• Campsite: If you're leaving a campsite, ensure you leave it cleaner than you found it. You could get in trouble if you leave behind any garbage or debris.
  • Regulator: If you have a regulator for your RV's water pressure system, remove it and stow it safely. Check all your RV's regulators and fittings for leaks.
  • Compartments: Check your RV's exterior compartments and lock them to prevent items from falling while you're traveling.

Internal Checklist Before Your Trip

Follow the steps below for maintaining and checking the RV's internal features.

  • Furnace: To prevent fire hazards, ensure your furnace is in working condition and turn it off before leaving.
  • Antenna: If your RV has a TV antenna inside, put it down before you leave.
  • Cabinets: Close your interior cabinets and lock them to prevent any items inside from falling out during your trip.
  • Entry door: Ensure you close and lock your RV's entry door.
  • Bathroom: Close and lock your shower doors and stow any supplies you may have in your shower.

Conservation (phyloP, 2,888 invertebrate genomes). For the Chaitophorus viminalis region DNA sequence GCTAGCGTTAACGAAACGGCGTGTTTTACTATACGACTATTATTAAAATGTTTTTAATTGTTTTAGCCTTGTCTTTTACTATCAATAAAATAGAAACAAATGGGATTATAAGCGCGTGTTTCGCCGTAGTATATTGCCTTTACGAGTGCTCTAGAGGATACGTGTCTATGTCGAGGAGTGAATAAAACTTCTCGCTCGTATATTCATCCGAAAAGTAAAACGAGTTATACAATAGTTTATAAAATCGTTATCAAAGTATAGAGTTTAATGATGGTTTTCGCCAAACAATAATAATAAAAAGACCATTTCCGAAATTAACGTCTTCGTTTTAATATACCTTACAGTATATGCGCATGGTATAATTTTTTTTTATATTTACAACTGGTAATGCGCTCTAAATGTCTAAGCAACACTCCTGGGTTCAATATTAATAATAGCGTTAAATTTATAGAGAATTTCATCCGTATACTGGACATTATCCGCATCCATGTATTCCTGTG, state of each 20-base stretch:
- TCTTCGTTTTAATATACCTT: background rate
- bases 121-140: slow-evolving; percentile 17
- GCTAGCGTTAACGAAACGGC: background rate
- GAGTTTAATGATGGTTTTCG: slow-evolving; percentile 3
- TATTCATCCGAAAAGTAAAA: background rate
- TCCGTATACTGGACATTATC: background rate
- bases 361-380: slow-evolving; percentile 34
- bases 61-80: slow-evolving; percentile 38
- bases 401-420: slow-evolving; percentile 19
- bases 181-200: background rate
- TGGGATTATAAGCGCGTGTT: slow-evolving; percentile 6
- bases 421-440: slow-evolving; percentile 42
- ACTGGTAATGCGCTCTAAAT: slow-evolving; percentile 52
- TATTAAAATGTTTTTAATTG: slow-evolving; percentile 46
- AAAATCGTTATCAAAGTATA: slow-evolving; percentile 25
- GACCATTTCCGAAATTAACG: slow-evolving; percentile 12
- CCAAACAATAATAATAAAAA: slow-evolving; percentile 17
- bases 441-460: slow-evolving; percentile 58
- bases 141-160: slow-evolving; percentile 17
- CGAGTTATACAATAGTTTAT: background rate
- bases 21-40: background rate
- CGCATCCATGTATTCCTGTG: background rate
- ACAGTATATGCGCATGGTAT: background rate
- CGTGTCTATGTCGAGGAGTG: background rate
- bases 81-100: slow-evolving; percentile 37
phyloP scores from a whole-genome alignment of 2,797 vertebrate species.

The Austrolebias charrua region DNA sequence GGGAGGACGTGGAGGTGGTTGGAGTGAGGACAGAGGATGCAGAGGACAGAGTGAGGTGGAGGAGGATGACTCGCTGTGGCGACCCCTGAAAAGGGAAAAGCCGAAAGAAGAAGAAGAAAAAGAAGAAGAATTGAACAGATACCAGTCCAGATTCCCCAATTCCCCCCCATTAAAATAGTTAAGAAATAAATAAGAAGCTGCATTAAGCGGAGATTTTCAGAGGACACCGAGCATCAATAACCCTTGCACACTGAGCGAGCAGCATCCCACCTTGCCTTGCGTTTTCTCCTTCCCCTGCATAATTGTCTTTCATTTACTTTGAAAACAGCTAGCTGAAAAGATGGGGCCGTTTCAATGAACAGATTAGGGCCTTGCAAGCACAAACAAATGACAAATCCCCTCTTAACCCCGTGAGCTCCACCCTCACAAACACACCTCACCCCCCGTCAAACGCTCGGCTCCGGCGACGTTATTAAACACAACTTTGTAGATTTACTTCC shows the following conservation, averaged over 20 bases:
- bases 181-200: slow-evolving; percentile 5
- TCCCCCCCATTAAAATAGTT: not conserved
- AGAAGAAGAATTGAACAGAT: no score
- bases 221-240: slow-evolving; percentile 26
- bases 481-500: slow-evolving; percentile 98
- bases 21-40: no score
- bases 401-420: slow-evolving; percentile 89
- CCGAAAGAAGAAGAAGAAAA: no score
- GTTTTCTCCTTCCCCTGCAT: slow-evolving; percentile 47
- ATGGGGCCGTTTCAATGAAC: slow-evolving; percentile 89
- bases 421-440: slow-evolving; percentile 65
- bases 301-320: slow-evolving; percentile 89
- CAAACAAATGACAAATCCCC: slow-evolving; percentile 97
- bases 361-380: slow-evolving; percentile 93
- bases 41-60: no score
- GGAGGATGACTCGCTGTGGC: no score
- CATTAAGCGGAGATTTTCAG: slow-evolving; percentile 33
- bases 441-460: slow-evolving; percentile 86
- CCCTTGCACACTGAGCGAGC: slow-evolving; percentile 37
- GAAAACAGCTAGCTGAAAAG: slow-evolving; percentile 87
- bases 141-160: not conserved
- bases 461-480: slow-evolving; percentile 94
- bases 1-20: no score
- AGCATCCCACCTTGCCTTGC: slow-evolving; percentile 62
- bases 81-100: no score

• Trash cans: Empty all your trash cans and safely stow them.
  • Water pump: Turn off the water pump or double-check that you've turned it off already. 
  • Pilot lights: Failing to turn off the pilot lights is another fire hazard, so switch them off before you hit the road.
  • Refrigerator: If your RV's fridge is empty, keep it powered down. Even if it isn't empty, lock the door.
  • Water heater: Turn off your interior water heater. If your water heater has an electric supply, check inside the RV. However, if your water heater happens to run on gas, it may be an external supply, so check the exterior.
  • Walls and floor: Check the walls and floor for signs of moisture, such as water marks, drips or discoloration. These could signify a leak. If so, check your roof, joints and plumbing to determine where the water is coming from.
  • Windows and vents: Inspect the sealant on your windows and moldings. Replace it if you notice signs of cracking or splitting. Ensure all your RV's windows and vents are closed and secure to prevent debris or precipitation from getting inside your vehicle. 

If you notice leaks, gaps or cracks in any of your RV's features, repair them before you leave for your trip.

Monthly Maintenance Checklist for RVs

Whether you have a smaller camper or a Class A motor home, follow this maintenance checklist every month to ensure you keep your vehicle in the best possible condition.